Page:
Doctors and nurses from Boston hospitals are rushing to typhoon-devastated sections of the Philippines to aid survivors who for more than a week have faced a scarcity of food and drinking water; little protection from sun, wind, and rain; and, in many cases, no access to health care.
Dr. Hilarie Cranmer, director of disaster response for Massachusetts General Hospital’s Center for Global Health and a veteran of disaster sites, said they would encounter bleak scenes.
“The team is going to be facing horrible conditions,” Cranmer said . “It’s going to be a prolonged, protracted recovery effort over the next few months.”
The seven-member team departed Sunday morning, and another MGH team made up of as many as 60 doctors and nurses is expected to leave within the next two weeks, hospital officials said. Already, six doctors from Beth Israel Deaconness Medical Center have arrived in the island nation devastated by Typhoon Haiyan on Nov. 8.
According to figures released Sunday by the Philippines’ National Disaster Risk Reduction and Management Council, nearly 4,000 people died and more than 18,000 were injured in the typhoon.
Dr. Gregory Ciottone, director of Beth Israel’s Disaster Medicine Training Program, said Sunday that the program has partnered with Global Rapid Rescue and Relief and sent two doctors to the devastated city of Tacloban, one of the hardest-hit areas in the nation of 106 million residents.
In Tacloban, the doctors expect to help the Philippine government reopen a deserted hospital.
A second team of four Beth Israel doctors was traveling Sunday from the capital city of Manila to Cebu, where many injured Filipinos from rural areas are being brought, Ciottone said. A third group of doctors is expected to fly to the Philippines later in the week, he said.
MGH is working with two international aid organizations to provide relief. Through its partnership with the International Medical Corps, it sent a team Sunday that includes two doctors, four nurses, and a pharmacist to Cebu for a 21-day deployment, Cranmer, MGH’s director of disaster response said.
Cranmer, who has provided disaster relief following Hurricanes Rita and Katrina, the 2004 Indonesian tsunami, and the Haitian earthquake of 2010, said the team’s pharmacist, Carmela Berlin, and one physician, Dr. Roberto Coganda, are Filipino-Americans who speak Tagalog, the most common language of the Philippines, as well as other dialects.
“They’re great because they’re helping not just with medical support but with logistics [and] giving language lessons” to other medical personnel, she said.
MGH is also working with the humanitarian organization Project HOPE (Health Opportunities for People Everywhere) and the US Navy to assemble a team of up to 60 physicians, nurses, and social workers that will leave Boston close to Thanksgiving, according to Jeanette Ives Erickson, the hospital’s chief nurse.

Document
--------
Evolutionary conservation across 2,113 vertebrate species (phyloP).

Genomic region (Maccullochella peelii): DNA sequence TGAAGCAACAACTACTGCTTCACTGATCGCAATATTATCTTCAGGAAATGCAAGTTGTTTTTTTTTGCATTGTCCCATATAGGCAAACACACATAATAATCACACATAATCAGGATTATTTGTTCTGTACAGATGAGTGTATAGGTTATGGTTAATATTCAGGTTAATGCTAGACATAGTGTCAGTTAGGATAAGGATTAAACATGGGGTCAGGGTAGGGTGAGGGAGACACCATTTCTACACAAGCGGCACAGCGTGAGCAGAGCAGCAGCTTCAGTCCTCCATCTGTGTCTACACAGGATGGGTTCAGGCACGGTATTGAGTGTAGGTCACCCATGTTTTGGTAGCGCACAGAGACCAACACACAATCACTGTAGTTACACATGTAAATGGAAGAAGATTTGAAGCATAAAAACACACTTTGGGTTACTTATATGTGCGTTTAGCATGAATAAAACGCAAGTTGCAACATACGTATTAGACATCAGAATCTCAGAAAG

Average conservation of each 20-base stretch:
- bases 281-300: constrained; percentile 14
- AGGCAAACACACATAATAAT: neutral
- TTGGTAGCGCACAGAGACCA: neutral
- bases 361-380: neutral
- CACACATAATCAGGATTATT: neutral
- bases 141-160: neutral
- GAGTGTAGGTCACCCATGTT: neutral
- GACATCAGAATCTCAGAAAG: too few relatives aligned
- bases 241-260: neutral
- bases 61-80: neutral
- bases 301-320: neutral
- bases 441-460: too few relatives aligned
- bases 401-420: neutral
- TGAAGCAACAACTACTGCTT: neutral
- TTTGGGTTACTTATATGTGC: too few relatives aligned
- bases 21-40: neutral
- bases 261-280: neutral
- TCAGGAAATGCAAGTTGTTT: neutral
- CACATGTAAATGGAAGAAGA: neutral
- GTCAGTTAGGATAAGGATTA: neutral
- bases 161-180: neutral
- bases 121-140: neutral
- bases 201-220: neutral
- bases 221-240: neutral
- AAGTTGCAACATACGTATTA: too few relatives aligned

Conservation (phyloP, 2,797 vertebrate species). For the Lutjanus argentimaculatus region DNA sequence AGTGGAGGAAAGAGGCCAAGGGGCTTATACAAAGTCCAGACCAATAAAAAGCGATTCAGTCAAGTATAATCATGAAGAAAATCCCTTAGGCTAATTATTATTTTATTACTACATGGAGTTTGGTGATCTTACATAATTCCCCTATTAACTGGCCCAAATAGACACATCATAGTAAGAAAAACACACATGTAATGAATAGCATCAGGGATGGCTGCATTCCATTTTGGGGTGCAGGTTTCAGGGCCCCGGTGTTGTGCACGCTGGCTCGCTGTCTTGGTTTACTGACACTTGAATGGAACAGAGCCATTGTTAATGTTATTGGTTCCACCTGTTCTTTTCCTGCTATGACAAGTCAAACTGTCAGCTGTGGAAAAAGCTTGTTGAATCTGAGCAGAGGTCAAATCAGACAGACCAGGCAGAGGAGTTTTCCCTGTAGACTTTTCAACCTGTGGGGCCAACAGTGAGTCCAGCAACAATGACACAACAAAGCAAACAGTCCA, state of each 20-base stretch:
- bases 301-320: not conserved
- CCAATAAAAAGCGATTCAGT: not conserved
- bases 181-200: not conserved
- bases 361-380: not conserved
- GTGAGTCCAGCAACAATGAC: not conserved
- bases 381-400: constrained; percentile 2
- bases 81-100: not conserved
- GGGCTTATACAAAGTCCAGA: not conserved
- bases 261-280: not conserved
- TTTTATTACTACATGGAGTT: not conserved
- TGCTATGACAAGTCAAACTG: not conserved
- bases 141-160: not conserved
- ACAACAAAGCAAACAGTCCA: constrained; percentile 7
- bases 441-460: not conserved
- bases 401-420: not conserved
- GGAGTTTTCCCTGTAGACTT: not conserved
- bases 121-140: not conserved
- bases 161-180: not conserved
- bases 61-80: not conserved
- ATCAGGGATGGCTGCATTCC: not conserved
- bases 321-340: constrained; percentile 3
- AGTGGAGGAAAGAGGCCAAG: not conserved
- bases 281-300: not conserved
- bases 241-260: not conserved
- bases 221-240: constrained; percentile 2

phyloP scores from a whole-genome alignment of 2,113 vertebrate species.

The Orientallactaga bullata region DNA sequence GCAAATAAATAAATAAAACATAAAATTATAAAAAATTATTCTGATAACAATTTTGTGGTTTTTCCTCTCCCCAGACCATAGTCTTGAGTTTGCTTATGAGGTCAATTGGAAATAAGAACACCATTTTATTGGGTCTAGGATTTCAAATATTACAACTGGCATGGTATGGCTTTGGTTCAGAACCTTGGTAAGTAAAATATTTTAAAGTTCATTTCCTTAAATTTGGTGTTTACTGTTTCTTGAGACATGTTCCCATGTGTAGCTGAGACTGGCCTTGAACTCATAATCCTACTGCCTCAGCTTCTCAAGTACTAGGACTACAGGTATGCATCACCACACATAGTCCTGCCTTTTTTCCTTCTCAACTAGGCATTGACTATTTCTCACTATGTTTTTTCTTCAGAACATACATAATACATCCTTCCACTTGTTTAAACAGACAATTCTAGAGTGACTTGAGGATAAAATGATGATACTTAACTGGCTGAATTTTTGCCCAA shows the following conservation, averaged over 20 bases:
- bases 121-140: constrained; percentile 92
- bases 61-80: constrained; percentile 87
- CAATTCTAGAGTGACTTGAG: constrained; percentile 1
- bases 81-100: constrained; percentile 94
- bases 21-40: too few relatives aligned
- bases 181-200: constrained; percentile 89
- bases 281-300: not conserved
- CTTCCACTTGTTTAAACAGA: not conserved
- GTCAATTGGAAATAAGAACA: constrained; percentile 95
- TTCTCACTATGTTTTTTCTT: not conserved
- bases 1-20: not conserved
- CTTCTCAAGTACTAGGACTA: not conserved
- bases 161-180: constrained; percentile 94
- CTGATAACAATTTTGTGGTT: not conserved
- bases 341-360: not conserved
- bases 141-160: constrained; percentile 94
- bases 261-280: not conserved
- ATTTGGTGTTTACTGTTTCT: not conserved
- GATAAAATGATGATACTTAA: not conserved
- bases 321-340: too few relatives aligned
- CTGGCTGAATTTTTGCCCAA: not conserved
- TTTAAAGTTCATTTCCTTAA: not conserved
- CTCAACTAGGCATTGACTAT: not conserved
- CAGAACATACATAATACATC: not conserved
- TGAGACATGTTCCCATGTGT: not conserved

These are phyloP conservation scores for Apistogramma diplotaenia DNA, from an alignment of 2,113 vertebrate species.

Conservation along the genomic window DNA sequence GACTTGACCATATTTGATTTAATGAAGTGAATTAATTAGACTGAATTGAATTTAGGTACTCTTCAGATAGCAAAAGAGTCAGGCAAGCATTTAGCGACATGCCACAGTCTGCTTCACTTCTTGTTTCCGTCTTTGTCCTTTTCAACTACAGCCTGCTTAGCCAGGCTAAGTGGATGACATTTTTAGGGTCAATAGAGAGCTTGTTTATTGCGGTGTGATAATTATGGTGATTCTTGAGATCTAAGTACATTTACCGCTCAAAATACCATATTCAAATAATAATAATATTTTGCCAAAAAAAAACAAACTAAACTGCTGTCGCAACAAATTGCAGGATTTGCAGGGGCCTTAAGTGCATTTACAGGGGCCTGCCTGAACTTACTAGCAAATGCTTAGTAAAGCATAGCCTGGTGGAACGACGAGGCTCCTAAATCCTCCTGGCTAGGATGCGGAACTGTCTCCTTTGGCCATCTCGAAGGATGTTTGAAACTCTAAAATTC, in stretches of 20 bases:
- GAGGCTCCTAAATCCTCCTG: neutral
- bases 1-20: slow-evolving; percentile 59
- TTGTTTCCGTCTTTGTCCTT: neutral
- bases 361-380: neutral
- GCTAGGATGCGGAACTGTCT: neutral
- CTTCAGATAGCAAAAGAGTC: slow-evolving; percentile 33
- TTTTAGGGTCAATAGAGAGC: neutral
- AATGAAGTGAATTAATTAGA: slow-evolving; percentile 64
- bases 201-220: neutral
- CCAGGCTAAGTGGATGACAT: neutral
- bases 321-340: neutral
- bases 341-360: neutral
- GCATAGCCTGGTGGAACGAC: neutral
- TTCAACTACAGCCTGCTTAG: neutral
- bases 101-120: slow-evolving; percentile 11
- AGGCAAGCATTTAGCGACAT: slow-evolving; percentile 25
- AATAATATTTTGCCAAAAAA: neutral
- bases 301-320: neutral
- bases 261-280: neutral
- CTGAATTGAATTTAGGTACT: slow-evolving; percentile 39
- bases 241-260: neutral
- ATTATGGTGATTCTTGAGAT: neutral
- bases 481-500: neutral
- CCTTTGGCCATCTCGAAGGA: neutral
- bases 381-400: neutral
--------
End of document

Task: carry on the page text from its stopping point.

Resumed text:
Frederick Gerber, director for special programs and operations for Project HOPE, said Sunday that the organization was planning multiple three-week rotations of medical professionals recruited from MGH and other US hospitals.
He said a Project HOPE assessment team was on the ground in the Philippines to determine the best locations and timing to maximize their efforts.
“They’re seeing a lack of food, a lack of drinking water,” Gerber said. “They’re running out of fuel. . . . The standard things you would see in any natural disaster.”
Filipino doctors and nurses are torn between their professional duties and concerns about their own families, he said. Support from their American counterparts will allow them time to look after relatives.
Adding to the medical needs is the insufficient number of functioning hospitals to care for those with injuries, infections, or communicable diseases.
“A lot of their health facilities are damaged, unsafe to work in,” he said. “A lot of those have been abandoned; some haven’t.”
Ciottone, the Beth Israel disaster medicine specialist, said that after any natural catastrophe, there is a first wave of injuries caused by the incident, followed by a wave of illness caused by lack of sanitary conditions and access to care. Those with chronic conditions, such as diabetes, may have no access to the treatments that make their illnesses controllable.
Erickson, the MGH nurse, said doctors and nurses are also needed to provide everyday medical care, including maternity care.
“Babies will continue to be born, and we hope that is a role that we can play . . . to bring new life into the world,” she said.
Ciottone said medical professionals and aid workers have learned from missteps in previous relief efforts and are increasingly well-trained and coordinated.
“Each time we do this . . . we try to look back and see how we could do it better,” Ciottone said. “I think the world is making steady progress on that. I think it’s better almost every time.”